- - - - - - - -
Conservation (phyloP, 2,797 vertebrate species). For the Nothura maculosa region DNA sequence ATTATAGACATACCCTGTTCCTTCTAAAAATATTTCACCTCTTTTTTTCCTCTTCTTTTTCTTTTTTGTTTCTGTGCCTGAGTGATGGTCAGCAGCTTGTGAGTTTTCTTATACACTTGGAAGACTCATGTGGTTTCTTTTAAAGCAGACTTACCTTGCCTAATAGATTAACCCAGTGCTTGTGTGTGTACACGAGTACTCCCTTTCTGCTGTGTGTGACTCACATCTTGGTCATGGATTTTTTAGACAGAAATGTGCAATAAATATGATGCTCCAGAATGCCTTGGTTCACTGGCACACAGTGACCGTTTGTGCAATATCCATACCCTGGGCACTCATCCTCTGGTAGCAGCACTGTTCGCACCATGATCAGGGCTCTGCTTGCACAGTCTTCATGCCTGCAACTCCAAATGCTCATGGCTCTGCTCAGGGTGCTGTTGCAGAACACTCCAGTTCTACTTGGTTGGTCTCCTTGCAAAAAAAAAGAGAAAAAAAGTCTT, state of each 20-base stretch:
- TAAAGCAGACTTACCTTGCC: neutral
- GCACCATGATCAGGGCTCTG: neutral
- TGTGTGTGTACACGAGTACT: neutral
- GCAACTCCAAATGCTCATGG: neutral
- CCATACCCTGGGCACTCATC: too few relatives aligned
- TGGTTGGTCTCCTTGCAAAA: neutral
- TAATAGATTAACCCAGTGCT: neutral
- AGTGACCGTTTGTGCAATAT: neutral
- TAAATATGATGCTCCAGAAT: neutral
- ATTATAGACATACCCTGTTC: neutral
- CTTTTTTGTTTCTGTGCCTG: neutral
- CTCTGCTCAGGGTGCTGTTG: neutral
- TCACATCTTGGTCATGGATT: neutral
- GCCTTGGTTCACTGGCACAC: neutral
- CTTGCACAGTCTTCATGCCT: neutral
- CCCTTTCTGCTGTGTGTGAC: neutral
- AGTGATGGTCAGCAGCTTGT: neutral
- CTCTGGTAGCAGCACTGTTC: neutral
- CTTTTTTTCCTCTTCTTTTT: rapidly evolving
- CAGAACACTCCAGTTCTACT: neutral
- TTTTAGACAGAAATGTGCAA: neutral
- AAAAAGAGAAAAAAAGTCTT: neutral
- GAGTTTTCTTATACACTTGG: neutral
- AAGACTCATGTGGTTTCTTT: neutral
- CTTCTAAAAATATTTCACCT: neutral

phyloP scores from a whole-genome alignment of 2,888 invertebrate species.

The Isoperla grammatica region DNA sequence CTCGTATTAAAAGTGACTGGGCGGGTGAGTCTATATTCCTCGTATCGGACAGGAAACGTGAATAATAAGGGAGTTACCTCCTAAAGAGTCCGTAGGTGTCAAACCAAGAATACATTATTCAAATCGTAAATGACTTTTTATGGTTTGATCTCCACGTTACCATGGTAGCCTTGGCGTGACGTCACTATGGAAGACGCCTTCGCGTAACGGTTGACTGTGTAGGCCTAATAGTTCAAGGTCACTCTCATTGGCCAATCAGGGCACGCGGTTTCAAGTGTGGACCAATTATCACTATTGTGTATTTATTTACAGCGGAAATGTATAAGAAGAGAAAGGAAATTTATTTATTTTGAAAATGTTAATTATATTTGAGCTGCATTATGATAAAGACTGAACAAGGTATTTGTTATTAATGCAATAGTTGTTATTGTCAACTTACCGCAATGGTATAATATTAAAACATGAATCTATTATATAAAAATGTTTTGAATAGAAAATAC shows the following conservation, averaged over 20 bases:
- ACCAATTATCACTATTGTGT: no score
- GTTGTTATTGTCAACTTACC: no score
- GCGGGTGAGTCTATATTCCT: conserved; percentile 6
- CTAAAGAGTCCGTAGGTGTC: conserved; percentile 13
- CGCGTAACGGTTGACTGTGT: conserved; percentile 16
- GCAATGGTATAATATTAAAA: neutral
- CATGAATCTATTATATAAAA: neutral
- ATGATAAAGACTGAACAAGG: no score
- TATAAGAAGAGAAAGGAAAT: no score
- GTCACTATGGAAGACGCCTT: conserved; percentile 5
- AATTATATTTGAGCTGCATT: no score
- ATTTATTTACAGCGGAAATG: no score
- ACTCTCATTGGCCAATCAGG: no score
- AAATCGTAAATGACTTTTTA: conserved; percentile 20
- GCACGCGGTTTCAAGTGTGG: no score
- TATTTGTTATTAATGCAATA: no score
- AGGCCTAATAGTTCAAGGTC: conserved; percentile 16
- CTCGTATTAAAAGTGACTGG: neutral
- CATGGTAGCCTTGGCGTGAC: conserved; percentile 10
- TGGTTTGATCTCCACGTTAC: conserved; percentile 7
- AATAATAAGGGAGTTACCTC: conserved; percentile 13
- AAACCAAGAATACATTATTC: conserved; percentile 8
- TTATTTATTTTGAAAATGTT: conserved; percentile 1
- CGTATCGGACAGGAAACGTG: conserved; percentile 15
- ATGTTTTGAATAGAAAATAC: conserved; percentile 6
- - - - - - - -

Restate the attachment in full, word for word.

Conservation (phyloP, 2,797 vertebrate species). For the Nothura maculosa region DNA sequence ATTATAGACATACCCTGTTCCTTCTAAAAATATTTCACCTCTTTTTTTCCTCTTCTTTTTCTTTTTTGTTTCTGTGCCTGAGTGATGGTCAGCAGCTTGTGAGTTTTCTTATACACTTGGAAGACTCATGTGGTTTCTTTTAAAGCAGACTTACCTTGCCTAATAGATTAACCCAGTGCTTGTGTGTGTACACGAGTACTCCCTTTCTGCTGTGTGTGACTCACATCTTGGTCATGGATTTTTTAGACAGAAATGTGCAATAAATATGATGCTCCAGAATGCCTTGGTTCACTGGCACACAGTGACCGTTTGTGCAATATCCATACCCTGGGCACTCATCCTCTGGTAGCAGCACTGTTCGCACCATGATCAGGGCTCTGCTTGCACAGTCTTCATGCCTGCAACTCCAAATGCTCATGGCTCTGCTCAGGGTGCTGTTGCAGAACACTCCAGTTCTACTTGGTTGGTCTCCTTGCAAAAAAAAAGAGAAAAAAAGTCTT, state of each 20-base stretch:
- TAAAGCAGACTTACCTTGCC: neutral
- GCACCATGATCAGGGCTCTG: neutral
- TGTGTGTGTACACGAGTACT: neutral
- GCAACTCCAAATGCTCATGG: neutral
- CCATACCCTGGGCACTCATC: too few relatives aligned
- TGGTTGGTCTCCTTGCAAAA: neutral
- TAATAGATTAACCCAGTGCT: neutral
- AGTGACCGTTTGTGCAATAT: neutral
- TAAATATGATGCTCCAGAAT: neutral
- ATTATAGACATACCCTGTTC: neutral
- CTTTTTTGTTTCTGTGCCTG: neutral
- CTCTGCTCAGGGTGCTGTTG: neutral
- TCACATCTTGGTCATGGATT: neutral
- GCCTTGGTTCACTGGCACAC: neutral
- CTTGCACAGTCTTCATGCCT: neutral
- CCCTTTCTGCTGTGTGTGAC: neutral
- AGTGATGGTCAGCAGCTTGT: neutral
- CTCTGGTAGCAGCACTGTTC: neutral
- CTTTTTTTCCTCTTCTTTTT: rapidly evolving
- CAGAACACTCCAGTTCTACT: neutral
- TTTTAGACAGAAATGTGCAA: neutral
- AAAAAGAGAAAAAAAGTCTT: neutral
- GAGTTTTCTTATACACTTGG: neutral
- AAGACTCATGTGGTTTCTTT: neutral
- CTTCTAAAAATATTTCACCT: neutral

phyloP scores from a whole-genome alignment of 2,888 invertebrate species.

The Isoperla grammatica region DNA sequence CTCGTATTAAAAGTGACTGGGCGGGTGAGTCTATATTCCTCGTATCGGACAGGAAACGTGAATAATAAGGGAGTTACCTCCTAAAGAGTCCGTAGGTGTCAAACCAAGAATACATTATTCAAATCGTAAATGACTTTTTATGGTTTGATCTCCACGTTACCATGGTAGCCTTGGCGTGACGTCACTATGGAAGACGCCTTCGCGTAACGGTTGACTGTGTAGGCCTAATAGTTCAAGGTCACTCTCATTGGCCAATCAGGGCACGCGGTTTCAAGTGTGGACCAATTATCACTATTGTGTATTTATTTACAGCGGAAATGTATAAGAAGAGAAAGGAAATTTATTTATTTTGAAAATGTTAATTATATTTGAGCTGCATTATGATAAAGACTGAACAAGGTATTTGTTATTAATGCAATAGTTGTTATTGTCAACTTACCGCAATGGTATAATATTAAAACATGAATCTATTATATAAAAATGTTTTGAATAGAAAATAC shows the following conservation, averaged over 20 bases:
- ACCAATTATCACTATTGTGT: no score
- GTTGTTATTGTCAACTTACC: no score
- GCGGGTGAGTCTATATTCCT: conserved; percentile 6
- CTAAAGAGTCCGTAGGTGTC: conserved; percentile 13
- CGCGTAACGGTTGACTGTGT: conserved; percentile 16
- GCAATGGTATAATATTAAAA: neutral
- CATGAATCTATTATATAAAA: neutral
- ATGATAAAGACTGAACAAGG: no score
- TATAAGAAGAGAAAGGAAAT: no score
- GTCACTATGGAAGACGCCTT: conserved; percentile 5
- AATTATATTTGAGCTGCATT: no score
- ATTTATTTACAGCGGAAATG: no score
- ACTCTCATTGGCCAATCAGG: no score
- AAATCGTAAATGACTTTTTA: conserved; percentile 20
- GCACGCGGTTTCAAGTGTGG: no score
- TATTTGTTATTAATGCAATA: no score
- AGGCCTAATAGTTCAAGGTC: conserved; percentile 16
- CTCGTATTAAAAGTGACTGG: neutral
- CATGGTAGCCTTGGCGTGAC: conserved; percentile 10
- TGGTTTGATCTCCACGTTAC: conserved; percentile 7
- AATAATAAGGGAGTTACCTC: conserved; percentile 13
- AAACCAAGAATACATTATTC: conserved; percentile 8
- TTATTTATTTTGAAAATGTT: conserved; percentile 1
- CGTATCGGACAGGAAACGTG: conserved; percentile 15
- ATGTTTTGAATAGAAAATAC: conserved; percentile 6